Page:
We love bicycling as a lifestyle, culture, and sport. We love to ride, build, restore, oggle and sometimes race bicycles. We also love to talk on at great length about our ideas, opinions and exploits involving all of the above. Welcome to our BLOG!

Abandon Your Car is not a slogan or ideology so much as a reminder to all of us to get away from our petro-mobiles as often as we possibly can and embark on life as an adventure by bicycle.

We'll keep you current on the important road and trail beta from our home base in Palisade, Colorado and shower you with our .02 cents about the ongoings of bicycle tribes the world over.

Be sure to tune in for Danny, AKA: the Young Apprenctice, providing the ever important perspectives of a college-bound bike geek and all around brainiac in his NORCAL Updates.

We're glad you're here- look around, drop the Bike Master a line and then get out and ride for awhile- you'll be glad you did!

go to our most recent posting here.

Sunday, January 23, 2011

Early Bird Criterium #3, NORCAL January 23, 2011

Today was the third Early Bird Training Criterium (second for me) put on by Velo Promo. I missed last week's crit in favor of the second Oakland Composite TT, but was glad that I forwent yesterday's road race and joined in the fun of the junior criterium.

This week, after some sage advice, I decided to tear it up in just the junior crit and save Cat5 for a later date when there aren't so many crashes and wobbles. Dad and I left at 8am and arrived around 8:20 with a few minutes for me to register and get dressed for the clinic below. The guys and gals from VP have been doing a great job to keep the race organized and safe for all who enter.

Since I didn't make last week's race and clinic focusing on cornering, I opted to do my clinic with those who missed week two as well. We practiced two-by-two and three-by-three cornering at speed. No crashes, which was good.
(Clinic Briefing.)

Once the adults' clinic was over, the juniors had their own little skill clinic in one of the parking lots off the side of the course. We practiced practical real-life assertiveness, balance, shoulder looking, etc. Easy stuff, but it was fun and we all had some laughs. The junior race started right after the women who were proceeded by the U30 Cat5 men. The Cat5 guys had one crash coming into the sweeper after the start/finish line. The pavement there is incredibly rough, and the sliding sound after cross-wheel impact was really nerve-racking. Both guys made it out all right. So, the junior race began and the groups quickly separated. They start the really little kids with us as well, but we're quickly away from them so they can have their own race without worry.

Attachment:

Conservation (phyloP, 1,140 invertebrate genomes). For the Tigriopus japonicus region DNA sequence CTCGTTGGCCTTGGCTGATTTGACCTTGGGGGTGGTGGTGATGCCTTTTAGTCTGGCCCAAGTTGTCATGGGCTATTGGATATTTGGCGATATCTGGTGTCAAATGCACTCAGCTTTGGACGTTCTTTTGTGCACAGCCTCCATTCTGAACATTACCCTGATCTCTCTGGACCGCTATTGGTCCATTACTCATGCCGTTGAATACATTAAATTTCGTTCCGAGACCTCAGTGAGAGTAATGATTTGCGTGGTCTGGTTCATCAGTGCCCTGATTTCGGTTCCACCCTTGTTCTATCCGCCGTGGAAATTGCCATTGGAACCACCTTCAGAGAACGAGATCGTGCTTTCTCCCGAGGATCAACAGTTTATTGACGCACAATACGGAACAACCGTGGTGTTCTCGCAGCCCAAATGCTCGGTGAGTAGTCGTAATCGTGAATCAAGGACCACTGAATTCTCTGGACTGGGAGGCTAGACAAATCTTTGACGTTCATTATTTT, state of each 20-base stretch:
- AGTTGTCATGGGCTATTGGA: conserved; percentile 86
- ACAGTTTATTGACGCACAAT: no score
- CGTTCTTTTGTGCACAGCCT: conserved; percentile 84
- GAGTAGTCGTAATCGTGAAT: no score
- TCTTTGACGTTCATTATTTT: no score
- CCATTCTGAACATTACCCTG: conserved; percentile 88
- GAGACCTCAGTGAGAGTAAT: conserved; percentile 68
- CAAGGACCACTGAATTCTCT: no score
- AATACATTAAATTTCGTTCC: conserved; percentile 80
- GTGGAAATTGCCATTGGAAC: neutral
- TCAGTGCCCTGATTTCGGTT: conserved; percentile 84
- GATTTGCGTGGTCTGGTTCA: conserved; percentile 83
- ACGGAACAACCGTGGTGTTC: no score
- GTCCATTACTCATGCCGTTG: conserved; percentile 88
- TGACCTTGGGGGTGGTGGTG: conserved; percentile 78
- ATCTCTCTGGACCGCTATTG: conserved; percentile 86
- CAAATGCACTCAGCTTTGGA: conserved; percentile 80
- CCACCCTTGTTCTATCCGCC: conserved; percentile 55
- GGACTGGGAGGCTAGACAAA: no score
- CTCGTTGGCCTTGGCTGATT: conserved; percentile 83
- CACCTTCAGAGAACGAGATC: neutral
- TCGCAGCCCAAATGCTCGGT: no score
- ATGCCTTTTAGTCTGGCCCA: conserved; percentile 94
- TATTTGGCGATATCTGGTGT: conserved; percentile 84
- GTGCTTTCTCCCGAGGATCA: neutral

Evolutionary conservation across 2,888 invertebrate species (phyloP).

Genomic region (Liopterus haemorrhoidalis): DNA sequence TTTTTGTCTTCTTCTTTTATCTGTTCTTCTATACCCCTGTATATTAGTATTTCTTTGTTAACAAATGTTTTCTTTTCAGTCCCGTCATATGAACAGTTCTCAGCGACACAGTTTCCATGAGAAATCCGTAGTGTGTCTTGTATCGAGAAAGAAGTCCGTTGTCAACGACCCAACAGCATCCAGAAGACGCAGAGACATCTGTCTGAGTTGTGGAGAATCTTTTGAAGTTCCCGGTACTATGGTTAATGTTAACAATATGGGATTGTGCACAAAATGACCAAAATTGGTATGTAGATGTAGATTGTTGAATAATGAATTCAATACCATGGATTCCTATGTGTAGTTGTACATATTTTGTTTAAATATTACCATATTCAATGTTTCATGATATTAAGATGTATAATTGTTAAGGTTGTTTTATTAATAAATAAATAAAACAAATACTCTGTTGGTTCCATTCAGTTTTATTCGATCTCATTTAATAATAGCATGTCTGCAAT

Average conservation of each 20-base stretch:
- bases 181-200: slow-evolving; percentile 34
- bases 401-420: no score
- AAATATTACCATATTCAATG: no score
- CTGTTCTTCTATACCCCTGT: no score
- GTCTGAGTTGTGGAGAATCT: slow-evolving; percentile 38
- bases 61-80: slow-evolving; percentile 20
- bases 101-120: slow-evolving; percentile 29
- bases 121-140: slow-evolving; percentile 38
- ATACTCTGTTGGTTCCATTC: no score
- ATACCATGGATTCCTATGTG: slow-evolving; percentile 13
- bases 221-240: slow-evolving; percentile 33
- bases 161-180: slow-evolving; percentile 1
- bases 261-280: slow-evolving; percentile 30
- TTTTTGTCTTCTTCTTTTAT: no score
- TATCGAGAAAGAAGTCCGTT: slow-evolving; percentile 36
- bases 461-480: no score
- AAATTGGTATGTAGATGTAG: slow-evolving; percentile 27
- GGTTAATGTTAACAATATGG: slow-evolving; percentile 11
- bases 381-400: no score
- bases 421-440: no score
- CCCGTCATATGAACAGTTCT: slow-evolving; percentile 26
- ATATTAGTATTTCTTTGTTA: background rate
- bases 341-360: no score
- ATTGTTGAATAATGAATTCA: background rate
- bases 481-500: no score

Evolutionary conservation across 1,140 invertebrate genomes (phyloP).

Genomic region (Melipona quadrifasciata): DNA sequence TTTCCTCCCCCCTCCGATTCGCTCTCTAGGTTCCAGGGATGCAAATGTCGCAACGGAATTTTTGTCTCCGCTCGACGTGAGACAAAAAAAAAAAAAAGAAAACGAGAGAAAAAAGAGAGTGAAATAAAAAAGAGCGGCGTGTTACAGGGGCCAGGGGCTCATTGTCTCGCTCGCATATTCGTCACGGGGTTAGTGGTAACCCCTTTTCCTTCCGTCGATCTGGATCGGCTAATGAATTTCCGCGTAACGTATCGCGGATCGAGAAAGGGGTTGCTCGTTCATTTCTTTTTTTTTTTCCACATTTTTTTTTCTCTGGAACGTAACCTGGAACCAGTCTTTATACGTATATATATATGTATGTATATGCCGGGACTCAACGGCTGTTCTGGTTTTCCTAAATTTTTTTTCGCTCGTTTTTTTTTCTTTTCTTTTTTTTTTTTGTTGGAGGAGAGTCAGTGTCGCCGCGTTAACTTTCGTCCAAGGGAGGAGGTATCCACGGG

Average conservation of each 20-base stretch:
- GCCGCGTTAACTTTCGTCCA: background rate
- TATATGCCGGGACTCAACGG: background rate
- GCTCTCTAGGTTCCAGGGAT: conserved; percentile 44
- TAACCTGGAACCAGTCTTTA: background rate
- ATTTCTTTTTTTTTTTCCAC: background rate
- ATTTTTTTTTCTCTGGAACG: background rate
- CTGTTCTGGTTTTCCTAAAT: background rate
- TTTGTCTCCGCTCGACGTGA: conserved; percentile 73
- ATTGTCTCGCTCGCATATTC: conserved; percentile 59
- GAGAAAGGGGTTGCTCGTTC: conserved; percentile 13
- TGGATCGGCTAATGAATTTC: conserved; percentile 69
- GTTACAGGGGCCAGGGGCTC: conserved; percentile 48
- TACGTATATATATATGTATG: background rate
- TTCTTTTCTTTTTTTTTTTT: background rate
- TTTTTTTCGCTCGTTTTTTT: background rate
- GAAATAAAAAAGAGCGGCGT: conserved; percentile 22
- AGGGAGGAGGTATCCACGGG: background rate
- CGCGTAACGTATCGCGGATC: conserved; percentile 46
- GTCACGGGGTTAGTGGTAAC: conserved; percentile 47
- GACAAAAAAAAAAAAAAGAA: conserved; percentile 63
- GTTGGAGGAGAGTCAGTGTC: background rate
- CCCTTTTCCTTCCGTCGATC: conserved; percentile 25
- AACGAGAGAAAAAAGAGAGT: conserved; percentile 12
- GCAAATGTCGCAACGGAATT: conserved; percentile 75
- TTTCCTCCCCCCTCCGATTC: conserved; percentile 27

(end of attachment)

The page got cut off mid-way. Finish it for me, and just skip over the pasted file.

(Big sweeper after the start/finish. The rough stuff is out of sight to the right.)

The group did a pretty good job of staying together and I stayed near the front of the main group for the whole race. Somehow I drifted back in this turn and that wasn't a good choice. On the next lap some kid was on the outside of me in the same turn, wiggled his bars a bit and leaned hard onto my shoulder. As per the advice of our in-race mentors prior to the start, I flicked him off with my elbow.
(SRV kit, red and black. That's me.)

And finally, the glory shot here. This is the bell lap, and things got strung out for sure up in the front. Right here, I'm probably sitting around seventh and we were going hard all the way to the finish. I don't really think anybody sprinted, but we just ended up finishing in the order of who had the most oomf left. I probably finished in the top 10-ish riders of the first power group.
(Killin' it.)

All-in-all, the race was great fun and I did far better than my first race on this circuit where I opted to ride with Cat5 and got dropped out the back. These are just training races, but there's definitely some competition and I think it's really good that some of the juniors are attending these races - we all learned something. For example, the team that will remain nameless that was leading the pack made some huge mistakes up in the front such as slowing and dangerously mushrooming the rest of the pelican. The mentors certainly had a word with them. Plus, I learned that while the drops do offer a defensive position, I don't need a death grip. Numb, stiff fingers suck after a race.

So that's that AYC. Sorry if it's incoherent or babbling, but I'm getting ready for a nap and then some serious studying. Stay tuned for next week's report! UPDATE: there might not be a next week. Stanford Parliamentary Debate Invitational here we come...


  1. Great race update! Looks like a super good velo-scene out there in Norcal. You are clearly getting some great experience and putting the hurt on. Bravo- way to represent!

  2. Looking at the last photo- you are on the brink of launching yourself into a full on power sprint position- my quads ache thinking about it, but I can see how close you are. That is awesome. Keep up the goodwork- you ARE getting stronger and stronger.